Research overview

Here is a selection of relevant and interesting articles chosen from leading research literature. Click on the links to access the original articles and abstracts


Experiencing music

A revolution in research about how the brain experiences and reacts to music is underway. This research includes how people from different cultures experience the same basic emotions through music, or how a newborn child has special areas of the brain that are activated by music and even how different areas of the brain are activated when anticipating an emotional climax while listening to music. Improvising musicians have even been used to identify which areas of the brain are activated by creativity.

Music, the food of neuroscience?
Universal Recognition of Three Basic Emotions in Music
Towards a neural basis of music-evoked emotions
Functional specializations for music processing in the human newborn brain
Anatomically distinct dopamine release during anticipation and experience of peak emotion to music
Processing of hierarchical syntactic structure in music


Music, dance and an enriched environment in rehabilitation after stroke

More and more scientific studies show that culture can help the undamaged parts of the brain to develop new functions after a stroke. Animal experiments have proven that in a simulated challenging environment rats can recover from stroke-like symptoms. Finnish researchers have shown that rehabilitation has been greatly improved for human patients who listen to their own choice of music or talking books. The results were deemed so important that they were later published in the prestigeful publication The Lancet, who stressed the importance of the clinical use of the results of the study. In addition, dance has been shown to have positive effects on patients after stroke.

Music listening enhances cognitive recovery and mood after middle cerebral artery stroke
Music in stroke rehabilitation, Editorial, The Lancet 371:698 (2008)
An Enriched Environment Improves Sensorimotor Function Post-Ischemic Stroke
Music and Speech Listening Enhance the Recovery of Early Sensory Processing after Stroke
Translating the Use of An Enriched Environment Poststroke from Bench to Bedside: Study Design and Protocol Used to Test the Feasibility of Environmental Enrichment on Stroke Patients in Rehabilitation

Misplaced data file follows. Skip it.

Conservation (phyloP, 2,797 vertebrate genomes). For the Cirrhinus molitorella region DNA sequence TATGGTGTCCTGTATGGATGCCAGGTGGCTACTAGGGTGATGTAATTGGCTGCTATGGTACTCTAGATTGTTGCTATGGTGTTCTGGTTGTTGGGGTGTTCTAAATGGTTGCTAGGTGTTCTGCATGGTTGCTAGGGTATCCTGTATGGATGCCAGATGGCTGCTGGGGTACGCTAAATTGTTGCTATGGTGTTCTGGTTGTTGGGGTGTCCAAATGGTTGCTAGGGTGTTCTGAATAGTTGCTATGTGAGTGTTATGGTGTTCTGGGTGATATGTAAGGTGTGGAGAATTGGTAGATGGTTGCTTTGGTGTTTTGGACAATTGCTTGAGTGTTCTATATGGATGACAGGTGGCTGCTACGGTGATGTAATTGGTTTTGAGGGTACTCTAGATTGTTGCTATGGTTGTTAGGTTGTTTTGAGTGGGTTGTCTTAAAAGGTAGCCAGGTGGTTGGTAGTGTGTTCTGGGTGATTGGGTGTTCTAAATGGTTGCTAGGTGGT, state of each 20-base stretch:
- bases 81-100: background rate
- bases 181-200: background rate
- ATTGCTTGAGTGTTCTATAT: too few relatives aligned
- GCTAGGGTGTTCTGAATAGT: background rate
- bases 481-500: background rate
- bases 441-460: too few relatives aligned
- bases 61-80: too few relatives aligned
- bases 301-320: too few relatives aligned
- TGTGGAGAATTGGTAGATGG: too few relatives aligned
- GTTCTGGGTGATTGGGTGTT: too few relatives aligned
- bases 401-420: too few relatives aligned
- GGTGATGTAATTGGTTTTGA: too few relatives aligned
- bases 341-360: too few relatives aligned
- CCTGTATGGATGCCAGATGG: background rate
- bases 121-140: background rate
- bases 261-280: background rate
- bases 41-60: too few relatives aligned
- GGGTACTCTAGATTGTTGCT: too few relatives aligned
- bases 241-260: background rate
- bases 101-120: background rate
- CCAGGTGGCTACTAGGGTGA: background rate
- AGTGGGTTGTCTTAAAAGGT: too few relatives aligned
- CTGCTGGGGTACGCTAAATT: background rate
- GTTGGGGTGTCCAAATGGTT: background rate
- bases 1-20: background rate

Music listening after stroke: beneficial effects and potential neural mechanisms
Application of Adapted Tango as Therapeutic Intervention for Patients With Chronic Stroke


Dance for the treatment of Parkinson’s disease

The result of several regulated studies from various research groups has shown that regular training in dance or dance-like movements for patients with Parkinson’s disease slows down the progression of many of the symptoms, and can even cause some patients to go into regression.



Tai Chi improves balance and mobility in people with Parkinson disease
Effects of dance on movement control in Parkinson’s disease: A comparison of Argentine tango and American ballroom
Impact of a weekly dance class on the functional mobility and on the quality of life of individuals with parkinson’s disease
A Feasibility Study of the Effects of Music and Movement on Physical Function, Quality of Life, Depression, and Anxiety in Patients With Parkinson Disease
Randomized Controlled Trial of Community-Based Dancing to Modify Disease Progression in Parkinson Disease
The Effects of Adapted Tango on Spatial Cognition and Disease Severity in Parkinson’s Disease



Dance to keep the mind and body in shape

Dance can also be a way to prevent and ease health problems for healthy elderly individuals. Those that have danced regularly show much better than average results in cognitive tests than those that haven’t, and even a few months of dance lessons noticably improved their neurological abilities.


Superior sensory, motor, and cognitive performance in elderly individuals with multi-year dancing activities
Six months of dance intervention enhances postural, sensorimotor, and cognitive performance in elderly without affecting cardio-respiratory functions
Dancing for Balance: Feasibility and Efficacy in Oldest-Old Adults With Visual Impairment


The Effect of making music on the brain and learning